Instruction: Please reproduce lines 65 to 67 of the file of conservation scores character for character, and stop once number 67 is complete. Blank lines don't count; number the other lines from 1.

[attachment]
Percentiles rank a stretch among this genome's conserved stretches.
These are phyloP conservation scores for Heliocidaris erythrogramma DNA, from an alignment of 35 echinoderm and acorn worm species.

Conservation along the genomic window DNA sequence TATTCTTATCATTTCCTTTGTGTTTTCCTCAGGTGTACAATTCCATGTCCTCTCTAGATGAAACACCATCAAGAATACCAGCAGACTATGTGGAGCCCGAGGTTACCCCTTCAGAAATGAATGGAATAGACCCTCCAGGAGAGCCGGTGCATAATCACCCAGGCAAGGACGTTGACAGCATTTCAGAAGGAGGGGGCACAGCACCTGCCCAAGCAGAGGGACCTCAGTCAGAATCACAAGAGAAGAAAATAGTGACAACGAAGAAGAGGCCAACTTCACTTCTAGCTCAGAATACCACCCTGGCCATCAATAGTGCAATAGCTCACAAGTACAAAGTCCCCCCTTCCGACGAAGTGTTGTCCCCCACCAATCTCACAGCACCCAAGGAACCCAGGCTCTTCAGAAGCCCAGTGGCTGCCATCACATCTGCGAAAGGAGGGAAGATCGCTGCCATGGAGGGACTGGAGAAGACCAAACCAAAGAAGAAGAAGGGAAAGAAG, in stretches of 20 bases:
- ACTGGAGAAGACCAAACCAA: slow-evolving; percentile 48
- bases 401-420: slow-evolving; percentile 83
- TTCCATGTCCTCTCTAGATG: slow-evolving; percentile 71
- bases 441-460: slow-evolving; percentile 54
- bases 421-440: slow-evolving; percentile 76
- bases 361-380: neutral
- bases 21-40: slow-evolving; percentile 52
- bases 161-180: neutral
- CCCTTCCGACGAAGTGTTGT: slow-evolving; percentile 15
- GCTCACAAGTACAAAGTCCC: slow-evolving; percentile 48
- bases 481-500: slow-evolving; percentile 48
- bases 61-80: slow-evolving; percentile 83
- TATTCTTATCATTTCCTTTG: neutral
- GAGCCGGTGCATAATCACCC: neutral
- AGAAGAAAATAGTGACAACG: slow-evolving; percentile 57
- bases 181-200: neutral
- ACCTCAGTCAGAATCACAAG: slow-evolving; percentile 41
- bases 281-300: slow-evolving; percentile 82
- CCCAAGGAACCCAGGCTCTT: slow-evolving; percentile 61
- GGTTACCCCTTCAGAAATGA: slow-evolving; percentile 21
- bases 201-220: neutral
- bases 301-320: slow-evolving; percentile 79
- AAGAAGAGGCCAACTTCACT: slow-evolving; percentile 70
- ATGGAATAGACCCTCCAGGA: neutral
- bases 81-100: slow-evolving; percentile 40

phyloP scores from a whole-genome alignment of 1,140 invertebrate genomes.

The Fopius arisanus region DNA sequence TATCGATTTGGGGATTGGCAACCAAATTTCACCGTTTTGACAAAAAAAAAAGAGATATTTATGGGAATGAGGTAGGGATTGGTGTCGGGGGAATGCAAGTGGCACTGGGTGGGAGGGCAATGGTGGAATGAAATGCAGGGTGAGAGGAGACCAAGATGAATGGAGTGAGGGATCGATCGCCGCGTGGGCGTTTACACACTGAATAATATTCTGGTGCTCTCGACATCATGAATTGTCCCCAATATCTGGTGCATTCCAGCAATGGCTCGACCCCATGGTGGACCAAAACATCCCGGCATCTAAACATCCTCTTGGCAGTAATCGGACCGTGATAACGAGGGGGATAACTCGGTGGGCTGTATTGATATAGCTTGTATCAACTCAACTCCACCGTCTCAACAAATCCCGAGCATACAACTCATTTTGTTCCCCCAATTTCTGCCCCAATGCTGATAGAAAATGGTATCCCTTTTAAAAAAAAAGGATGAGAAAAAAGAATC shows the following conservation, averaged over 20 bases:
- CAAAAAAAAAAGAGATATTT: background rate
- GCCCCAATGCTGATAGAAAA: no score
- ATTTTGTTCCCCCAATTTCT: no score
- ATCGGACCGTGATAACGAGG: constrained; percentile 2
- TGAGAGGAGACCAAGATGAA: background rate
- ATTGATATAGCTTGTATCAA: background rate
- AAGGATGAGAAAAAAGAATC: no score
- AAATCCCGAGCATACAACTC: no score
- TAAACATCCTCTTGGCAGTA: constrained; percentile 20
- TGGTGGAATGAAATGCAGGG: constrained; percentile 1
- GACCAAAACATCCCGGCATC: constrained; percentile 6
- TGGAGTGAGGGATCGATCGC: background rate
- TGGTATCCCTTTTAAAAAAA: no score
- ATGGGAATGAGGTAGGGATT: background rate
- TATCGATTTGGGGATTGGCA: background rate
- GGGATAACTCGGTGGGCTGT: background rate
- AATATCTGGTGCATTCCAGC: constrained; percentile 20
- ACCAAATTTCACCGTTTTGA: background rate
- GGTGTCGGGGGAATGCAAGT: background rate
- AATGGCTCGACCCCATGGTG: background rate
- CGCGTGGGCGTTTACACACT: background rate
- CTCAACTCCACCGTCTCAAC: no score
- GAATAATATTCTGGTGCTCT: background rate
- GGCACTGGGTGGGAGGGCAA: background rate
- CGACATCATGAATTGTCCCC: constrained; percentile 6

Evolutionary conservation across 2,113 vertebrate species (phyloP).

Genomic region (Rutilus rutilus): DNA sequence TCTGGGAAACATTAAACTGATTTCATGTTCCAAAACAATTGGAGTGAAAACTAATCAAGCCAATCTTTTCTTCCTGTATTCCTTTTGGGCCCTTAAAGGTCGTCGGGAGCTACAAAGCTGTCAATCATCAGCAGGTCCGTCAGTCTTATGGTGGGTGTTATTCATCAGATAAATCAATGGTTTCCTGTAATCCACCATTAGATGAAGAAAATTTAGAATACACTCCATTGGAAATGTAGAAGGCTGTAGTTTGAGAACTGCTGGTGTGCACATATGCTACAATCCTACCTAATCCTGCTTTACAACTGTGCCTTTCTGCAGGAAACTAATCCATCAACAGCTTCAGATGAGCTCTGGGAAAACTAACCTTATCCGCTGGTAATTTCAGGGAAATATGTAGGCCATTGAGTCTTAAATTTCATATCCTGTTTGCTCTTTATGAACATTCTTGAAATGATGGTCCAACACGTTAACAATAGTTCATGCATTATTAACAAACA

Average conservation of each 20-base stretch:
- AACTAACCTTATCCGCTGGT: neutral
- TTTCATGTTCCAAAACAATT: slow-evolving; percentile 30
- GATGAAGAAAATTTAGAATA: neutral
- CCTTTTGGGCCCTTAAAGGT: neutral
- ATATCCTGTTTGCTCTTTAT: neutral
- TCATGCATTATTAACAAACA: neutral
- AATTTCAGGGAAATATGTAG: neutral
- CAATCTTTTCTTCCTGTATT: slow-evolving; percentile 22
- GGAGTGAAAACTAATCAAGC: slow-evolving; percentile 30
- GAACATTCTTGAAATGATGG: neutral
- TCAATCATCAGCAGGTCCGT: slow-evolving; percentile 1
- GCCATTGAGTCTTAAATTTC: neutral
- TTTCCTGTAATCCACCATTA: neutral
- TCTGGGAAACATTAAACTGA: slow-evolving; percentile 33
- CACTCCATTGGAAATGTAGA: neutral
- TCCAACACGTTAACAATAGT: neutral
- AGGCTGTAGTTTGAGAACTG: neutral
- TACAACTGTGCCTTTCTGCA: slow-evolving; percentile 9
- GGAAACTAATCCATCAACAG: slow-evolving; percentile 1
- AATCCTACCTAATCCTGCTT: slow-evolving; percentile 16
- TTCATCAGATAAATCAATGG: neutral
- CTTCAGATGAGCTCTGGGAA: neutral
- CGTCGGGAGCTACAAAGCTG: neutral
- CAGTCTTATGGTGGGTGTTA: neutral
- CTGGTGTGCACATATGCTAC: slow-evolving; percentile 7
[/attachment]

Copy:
- AATTTCAGGGAAATATGTAG: neutral
- CAATCTTTTCTTCCTGTATT: slow-evolving; percentile 22
- GGAGTGAAAACTAATCAAGC: slow-evolving; percentile 30